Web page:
Taxman aims at Argentine football player transfers
Argentina is the world’s top exporter of football players, generating hundreds of millions of dollars in profits as thousands of players are transferred from team to team each year.
Argentina’s tax chief laid out new rules aimed at reducing tax evasion and money laundering in football, the country’s sacred national pastime.
Ricardo Echegaray has made Argentina’s football clubs responsible, starting Friday, for putting the profits from player transfers into special bank accounts. Player contracts must be reported along with these profits, and the investors and agents involved must be registered as representing the player. If any of the income or other information they declare doesn’t match, the tax agency will block those responsible from operating within Argentina’s financial system.
Argentina is the world’s top exporter of football players, generating hundreds of millions of dollars in profits as thousands of players are transferred from team to team each year. But Echegaray says the players themselves are often cheated by shadowy businessmen hiding their cash, and their clubs are put at a major disadvantage as powerful financial interests control the cash that drives the game.
His solution: Force people who invest in the rights to players in Argentina’s first- and second-division professional football leagues to identify themselves on government registries. Sports agents representing the players also must register. And the cash must be banked and declared to the Argentine government and therefore tax authorities.
The goal is not to meddle in what many Argentines consider to be a sacred national pastime, he said. The goal is to empower clubs and players to do business more transparently, rather than be at the mercy of hidden interests.
Without naming names, he described how some agents have dominated the careers of promising young players by securing rights to their football futures with nothing more than a new car or a trip to Disney World.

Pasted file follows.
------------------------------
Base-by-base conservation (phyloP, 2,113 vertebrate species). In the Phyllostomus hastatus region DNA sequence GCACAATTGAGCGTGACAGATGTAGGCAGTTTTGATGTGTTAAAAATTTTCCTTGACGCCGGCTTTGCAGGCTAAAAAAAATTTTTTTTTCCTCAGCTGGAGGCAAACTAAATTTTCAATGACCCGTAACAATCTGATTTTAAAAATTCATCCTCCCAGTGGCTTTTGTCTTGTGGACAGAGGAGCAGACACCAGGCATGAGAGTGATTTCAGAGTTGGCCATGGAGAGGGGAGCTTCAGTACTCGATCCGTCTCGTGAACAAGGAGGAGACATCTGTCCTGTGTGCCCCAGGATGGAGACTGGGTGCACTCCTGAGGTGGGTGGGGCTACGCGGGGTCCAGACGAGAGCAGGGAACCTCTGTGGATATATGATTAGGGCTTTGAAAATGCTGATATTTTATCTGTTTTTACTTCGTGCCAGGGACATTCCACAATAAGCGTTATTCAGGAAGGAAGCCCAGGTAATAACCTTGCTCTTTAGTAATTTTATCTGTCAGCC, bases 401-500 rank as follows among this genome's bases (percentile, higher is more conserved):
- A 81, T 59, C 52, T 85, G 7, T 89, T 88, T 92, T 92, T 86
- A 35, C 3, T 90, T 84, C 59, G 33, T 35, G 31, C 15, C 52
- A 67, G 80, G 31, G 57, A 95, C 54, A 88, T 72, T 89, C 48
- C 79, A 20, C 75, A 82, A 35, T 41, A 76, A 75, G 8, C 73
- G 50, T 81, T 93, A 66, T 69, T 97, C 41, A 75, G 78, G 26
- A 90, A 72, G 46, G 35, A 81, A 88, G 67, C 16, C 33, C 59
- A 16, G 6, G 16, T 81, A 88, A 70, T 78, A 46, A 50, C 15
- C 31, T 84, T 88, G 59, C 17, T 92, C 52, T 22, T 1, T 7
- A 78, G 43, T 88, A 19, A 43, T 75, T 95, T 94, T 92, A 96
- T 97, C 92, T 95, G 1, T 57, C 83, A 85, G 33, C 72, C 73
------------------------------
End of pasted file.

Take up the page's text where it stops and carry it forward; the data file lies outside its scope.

“We are ending this scheme of 20th century sports slavery,” Echegaray declared. “We are making a transcendental change in the market of player transfers, an important step that will make these operations more transparent.” Sports and financial reporters gathered in the tax agency’s auditorium for the announcement questioned Echegaray about how much impact these measures will really have in a country where tax evasion is rampant and in an international sport where money laundering is considered a problem .
Echegaray responded that he can’t control human nature, has no influence over the judicial system, and has no knowledge of what classified information is being gathered by the government’s money laundering watchdog agency, which collects reports on suspicious transactions within football clubs as well as from all other sectors of the economy.
All he can do is collect taxes, Echegaray said, but the new rules do give him a carrot and some sticks to use.
The carrot: Agents and investors who are properly registered and whose information matches what’s reported by the clubs and players will only see 17.5% of the profits deposited in these special accounts withheld by the tax agency. The stick: Those who aren’t registered will see up to 90% withheld until their annual income taxes are resolved.
An even bigger stick: Echegaray said the tax agency will disable the “CUIT,” or tax ID number, of anyone involved in a player transfer whose financial gains aren’t fully declared and match those of others involved in the transaction, until the scofflaw properly settles any tax debts.
That’s a powerful weapon in Argentina, he said, effectively preventing the investor or agent from legally doing business in the country.
“We are going to impose transparency that exposes the identities of the real owners of the football players,” he vowed.